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OVER A QUARTER CENTURY OF DEDICATION TO PROTECTING, PRESERVING AND PROMOTING EROTIC ART.
May 1 - 31, 2008
Online

Visual AIDS and The Body
present:

Warrior
Curated by Ruben Natal-San Miguel

Sam Orwen, Lovers, 1982
RENE CAPONE
Tremble
2005, watercolor and gouache, 20" x 16"

In the Curatorís Statement:

This show is dedicated to the AIDS warriors. All the individuals whose continued activism provide a voice and generate change so that most of us today can have equal rights, freedom and help to find a cure for AIDS. Today, we can take for granted that such a simple and innocent gesture as holding hands in the street caused bloodshed, tears and even loss of life. I always had great admiration for Gay Warriors such as Harvey Milk, groups such as ACT- UP and the legendary heroes of the Stonewall Riots. I imagine they had no fear and were willing to sacrifice everything to bring change and prosperity. The works selected here bring to life the passion, the energy, the struggle, the emotion, the pain, the constant sense of loss, the love and the redemption embodied in the gay rights and AIDS activist movements.

One of the works that reminded me of this period of activism is the work of Felix Gonzalez-Torres. Perfect Lovers is a simple but precise demonstration of love and perseverance. Felix was more than an artist; he was also a great AIDS activist, placing his art within the movement. John Dugdale's cyanotypes remind me of a blue period of meditation, loss and mourning while Luis Carle's Crowbar NYC reminds me of celebrating in memory of friends that are no longer around. How safe we all felt, underneath the disco ball, the dance floor offering a sense of belonging and community. I chose images of individuals from all walks of life and events that remind me of my life and my friends' journeys from the past 20 years.

Looking towards the future, I hope that whoever reads this takes a moment to recognize that we have come a long way. We have much to be grateful for but there are more battles to fight and it is up to us, the ones who still remain. A new generation of warriors must carry on, using as inspiration the honored warriors who are no longer around but fought with their lives for change. I believe there is a warrior in all of us ... don't you think it is time to let the real warrior in you out for a good cause?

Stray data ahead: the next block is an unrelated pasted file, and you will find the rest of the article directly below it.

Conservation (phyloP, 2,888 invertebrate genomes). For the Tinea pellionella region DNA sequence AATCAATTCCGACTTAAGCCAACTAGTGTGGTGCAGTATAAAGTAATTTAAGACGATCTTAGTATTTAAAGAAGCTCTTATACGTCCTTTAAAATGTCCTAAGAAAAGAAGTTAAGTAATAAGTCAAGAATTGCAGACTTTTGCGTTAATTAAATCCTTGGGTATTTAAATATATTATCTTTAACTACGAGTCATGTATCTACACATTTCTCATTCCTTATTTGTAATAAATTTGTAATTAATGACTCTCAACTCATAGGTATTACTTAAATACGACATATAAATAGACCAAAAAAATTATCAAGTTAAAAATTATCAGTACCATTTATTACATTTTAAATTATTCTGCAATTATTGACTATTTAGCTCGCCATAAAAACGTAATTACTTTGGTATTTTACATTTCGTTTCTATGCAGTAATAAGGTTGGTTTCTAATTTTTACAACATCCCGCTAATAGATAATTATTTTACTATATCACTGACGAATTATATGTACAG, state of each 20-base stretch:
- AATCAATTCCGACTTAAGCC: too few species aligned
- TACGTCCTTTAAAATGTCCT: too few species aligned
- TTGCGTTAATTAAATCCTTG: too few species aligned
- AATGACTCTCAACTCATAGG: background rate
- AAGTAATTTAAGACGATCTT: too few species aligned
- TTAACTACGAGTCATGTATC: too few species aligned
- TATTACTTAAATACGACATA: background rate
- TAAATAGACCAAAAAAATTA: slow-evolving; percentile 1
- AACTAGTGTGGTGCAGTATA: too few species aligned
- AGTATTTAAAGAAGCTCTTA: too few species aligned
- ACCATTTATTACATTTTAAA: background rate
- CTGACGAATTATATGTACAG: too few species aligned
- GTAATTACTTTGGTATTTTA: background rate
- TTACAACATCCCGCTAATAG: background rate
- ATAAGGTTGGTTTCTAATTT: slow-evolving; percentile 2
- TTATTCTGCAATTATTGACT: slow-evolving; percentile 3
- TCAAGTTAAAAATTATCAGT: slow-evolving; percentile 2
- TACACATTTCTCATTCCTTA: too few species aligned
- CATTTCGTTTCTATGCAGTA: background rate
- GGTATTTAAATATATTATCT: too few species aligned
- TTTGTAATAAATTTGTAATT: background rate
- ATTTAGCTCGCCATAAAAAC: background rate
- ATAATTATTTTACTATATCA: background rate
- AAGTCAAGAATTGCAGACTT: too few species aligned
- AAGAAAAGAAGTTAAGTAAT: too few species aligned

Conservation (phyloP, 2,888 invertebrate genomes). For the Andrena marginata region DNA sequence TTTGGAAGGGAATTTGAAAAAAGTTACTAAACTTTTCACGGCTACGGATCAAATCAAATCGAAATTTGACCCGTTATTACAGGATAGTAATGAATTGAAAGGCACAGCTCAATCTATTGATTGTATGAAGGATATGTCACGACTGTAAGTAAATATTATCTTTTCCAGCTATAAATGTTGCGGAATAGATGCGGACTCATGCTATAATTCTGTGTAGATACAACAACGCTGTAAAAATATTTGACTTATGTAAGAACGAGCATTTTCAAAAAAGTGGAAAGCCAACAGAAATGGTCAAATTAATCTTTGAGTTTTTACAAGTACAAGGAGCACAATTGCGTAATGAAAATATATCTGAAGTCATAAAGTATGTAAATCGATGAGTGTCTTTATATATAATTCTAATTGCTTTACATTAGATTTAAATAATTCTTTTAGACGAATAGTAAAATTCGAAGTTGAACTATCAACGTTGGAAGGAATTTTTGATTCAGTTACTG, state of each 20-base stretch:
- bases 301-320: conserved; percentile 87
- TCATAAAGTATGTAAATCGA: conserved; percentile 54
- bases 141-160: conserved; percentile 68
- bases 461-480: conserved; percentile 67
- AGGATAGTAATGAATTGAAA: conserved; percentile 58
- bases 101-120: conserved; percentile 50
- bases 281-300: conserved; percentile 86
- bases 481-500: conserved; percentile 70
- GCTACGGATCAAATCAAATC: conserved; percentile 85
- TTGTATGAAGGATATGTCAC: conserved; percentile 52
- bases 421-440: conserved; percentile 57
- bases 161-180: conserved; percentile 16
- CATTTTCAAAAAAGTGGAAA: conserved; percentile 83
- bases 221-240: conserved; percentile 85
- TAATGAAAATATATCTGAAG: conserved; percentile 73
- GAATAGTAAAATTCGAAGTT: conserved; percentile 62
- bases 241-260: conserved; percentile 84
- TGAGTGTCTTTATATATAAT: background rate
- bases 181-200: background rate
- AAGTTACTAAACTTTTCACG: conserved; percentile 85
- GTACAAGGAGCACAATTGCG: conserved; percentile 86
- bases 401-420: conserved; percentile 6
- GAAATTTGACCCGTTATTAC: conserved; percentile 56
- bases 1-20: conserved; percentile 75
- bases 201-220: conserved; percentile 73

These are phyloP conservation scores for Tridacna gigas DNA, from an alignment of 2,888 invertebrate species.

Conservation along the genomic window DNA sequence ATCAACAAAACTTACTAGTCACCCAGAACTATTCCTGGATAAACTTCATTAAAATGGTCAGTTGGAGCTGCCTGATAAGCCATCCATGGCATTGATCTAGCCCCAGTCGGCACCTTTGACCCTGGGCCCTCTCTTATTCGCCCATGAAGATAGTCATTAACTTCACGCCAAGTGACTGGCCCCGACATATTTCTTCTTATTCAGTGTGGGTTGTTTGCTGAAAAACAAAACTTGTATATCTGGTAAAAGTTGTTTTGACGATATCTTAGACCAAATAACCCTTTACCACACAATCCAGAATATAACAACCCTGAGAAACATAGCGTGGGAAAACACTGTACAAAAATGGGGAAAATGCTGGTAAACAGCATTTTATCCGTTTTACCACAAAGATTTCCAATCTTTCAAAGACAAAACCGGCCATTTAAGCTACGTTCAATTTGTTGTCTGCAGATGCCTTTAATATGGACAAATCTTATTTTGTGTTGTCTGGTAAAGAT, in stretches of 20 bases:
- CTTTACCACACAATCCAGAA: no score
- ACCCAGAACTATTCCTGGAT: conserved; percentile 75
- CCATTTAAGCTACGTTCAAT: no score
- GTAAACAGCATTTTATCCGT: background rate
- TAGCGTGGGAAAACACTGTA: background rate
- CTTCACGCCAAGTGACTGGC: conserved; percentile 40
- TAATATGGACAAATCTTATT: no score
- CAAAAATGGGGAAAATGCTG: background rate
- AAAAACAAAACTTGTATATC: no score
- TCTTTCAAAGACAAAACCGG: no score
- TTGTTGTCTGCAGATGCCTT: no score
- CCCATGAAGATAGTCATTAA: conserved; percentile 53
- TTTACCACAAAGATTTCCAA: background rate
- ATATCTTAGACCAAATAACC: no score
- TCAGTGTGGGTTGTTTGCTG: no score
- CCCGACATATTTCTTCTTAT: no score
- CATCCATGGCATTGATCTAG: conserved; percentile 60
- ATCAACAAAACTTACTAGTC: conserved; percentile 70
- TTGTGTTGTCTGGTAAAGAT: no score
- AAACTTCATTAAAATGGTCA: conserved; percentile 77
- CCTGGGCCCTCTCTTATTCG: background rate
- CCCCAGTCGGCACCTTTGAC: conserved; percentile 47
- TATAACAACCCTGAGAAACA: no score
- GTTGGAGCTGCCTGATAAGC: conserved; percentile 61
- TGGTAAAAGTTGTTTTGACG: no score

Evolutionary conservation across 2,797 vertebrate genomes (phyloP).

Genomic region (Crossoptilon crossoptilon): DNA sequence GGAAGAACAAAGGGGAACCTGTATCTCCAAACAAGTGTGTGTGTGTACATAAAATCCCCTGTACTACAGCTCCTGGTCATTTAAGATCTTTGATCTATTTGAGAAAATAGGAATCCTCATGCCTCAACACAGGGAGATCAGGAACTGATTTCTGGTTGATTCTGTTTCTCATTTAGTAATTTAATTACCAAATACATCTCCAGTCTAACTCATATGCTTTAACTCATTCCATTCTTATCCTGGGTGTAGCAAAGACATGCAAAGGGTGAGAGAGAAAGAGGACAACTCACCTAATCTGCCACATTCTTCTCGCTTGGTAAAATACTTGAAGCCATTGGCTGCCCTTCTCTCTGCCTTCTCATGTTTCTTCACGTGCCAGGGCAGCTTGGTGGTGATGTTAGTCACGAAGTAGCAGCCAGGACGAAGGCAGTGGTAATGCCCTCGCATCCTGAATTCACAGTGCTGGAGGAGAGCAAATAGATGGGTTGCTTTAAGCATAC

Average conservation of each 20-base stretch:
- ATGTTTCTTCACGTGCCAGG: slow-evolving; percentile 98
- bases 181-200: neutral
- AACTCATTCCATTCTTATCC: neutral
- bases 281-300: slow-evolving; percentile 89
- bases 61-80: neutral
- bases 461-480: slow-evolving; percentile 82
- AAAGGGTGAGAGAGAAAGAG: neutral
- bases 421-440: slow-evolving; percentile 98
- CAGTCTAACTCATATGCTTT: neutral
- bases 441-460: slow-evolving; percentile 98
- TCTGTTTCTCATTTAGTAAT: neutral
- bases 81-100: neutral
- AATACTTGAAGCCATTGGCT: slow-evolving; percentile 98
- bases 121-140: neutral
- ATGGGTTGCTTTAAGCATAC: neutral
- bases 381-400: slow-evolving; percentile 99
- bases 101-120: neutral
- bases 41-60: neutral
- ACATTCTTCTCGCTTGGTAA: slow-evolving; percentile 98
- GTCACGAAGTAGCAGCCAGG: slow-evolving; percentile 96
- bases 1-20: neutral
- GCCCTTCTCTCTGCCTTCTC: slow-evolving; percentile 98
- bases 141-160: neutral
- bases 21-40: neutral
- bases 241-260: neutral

b i o g r a p h y

Ruben Natal-San Miguel is an architect, curator, writer, art collector, consultant, blogger and photographer who specializes primarily in the art of emerging photography. In addition, Ruben is involved with non-profit art organizations such as ACRIA, Printed Matter, Aperture Foundation, AIDS Chicago, Humble Arts Foundation, Photolucida and Visual AIDS. He has also collaborated in several projects with prominent artists including Magnum Photographer Susan Meiselas.

Ruben is the Editor-in-Chief of ARTmostfierce, an online Art blog he founded. ARTmostfierce's main purpose is to promote emerging art, artists and photographers, and to benefit non-profit arts organizations while encouraging the art of "fast paced" but affordable collecting. Ruben wrote the introduction to The Humble Foundation Collectors Guide for Emerging Art Photography released in March 2009.

Ruben Natal-San Miguel works and lives in Manhattan NYC where after 16 years he continues to live "La Vida Loca."


Every month, Visual AIDS invites guest curators, drawn from both the arts and AIDS communities, to select several works from the Frank Moore Archive Project.

Founded in 1988 by arts professionals as a response to the effects of AIDS on the arts community and as a way of organizing artists, arts institutions, and arts audiences towards direct action, Visual AIDS has evolved into an arts organization with a two-pronged mission: 1) Through the Frank Moore Archive Project, the largest slide library of work by artists living with HIV and the estates of artists who have died of AIDS, Visual AIDS historicizes the contributions of visual artists with HIV while supporting their ability to continue making art and furthering their professional careers, 2) In collaboration with museums, galleries, artists, schools, and AIDS service organizations, Visual AIDS produces exhibitions, publications, and events utilizing visual art to spread the message “AIDS IS NOT OVER.”

The Body is now the most frequently visited HIV/AIDS-related site on the Web, according to the Medical Library Association and also the most frequently visited disease-specific site on the Web, according to Hot 100. The Body contains a rich collection of information on topics ranging from HIV prevention, state-of-the-art treatment issues, humor and art. An invaluable resource, The Body is used by clinicians, patients and the general public. Part of The Body's mission is to enable artistic expression to reach the Web, and to join art with other resources needed to help the public comprehend the enormity and devastation of the AIDS pandemic and to experience its human and spiritual dimensions.

Visual AIDS 
526 W. 26th St. # 510, New York, NY 10001
Phone: 212.627.9855  Fax: 212.627.9815
e-mail: info@visualAIDS.org

Visual AIDS Gallery

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THE LOUVRE
“I know my little ‘dirty drawings’ are never going to hang in the main salons of the Louvre, but it would be nice if — I would like to say ‘when,’ but I better say ‘if’ — our world learns to accept all the different ways of loving. Then maybe I could have a place in one of the smaller side rooms.” (1991)
— Tom of Finland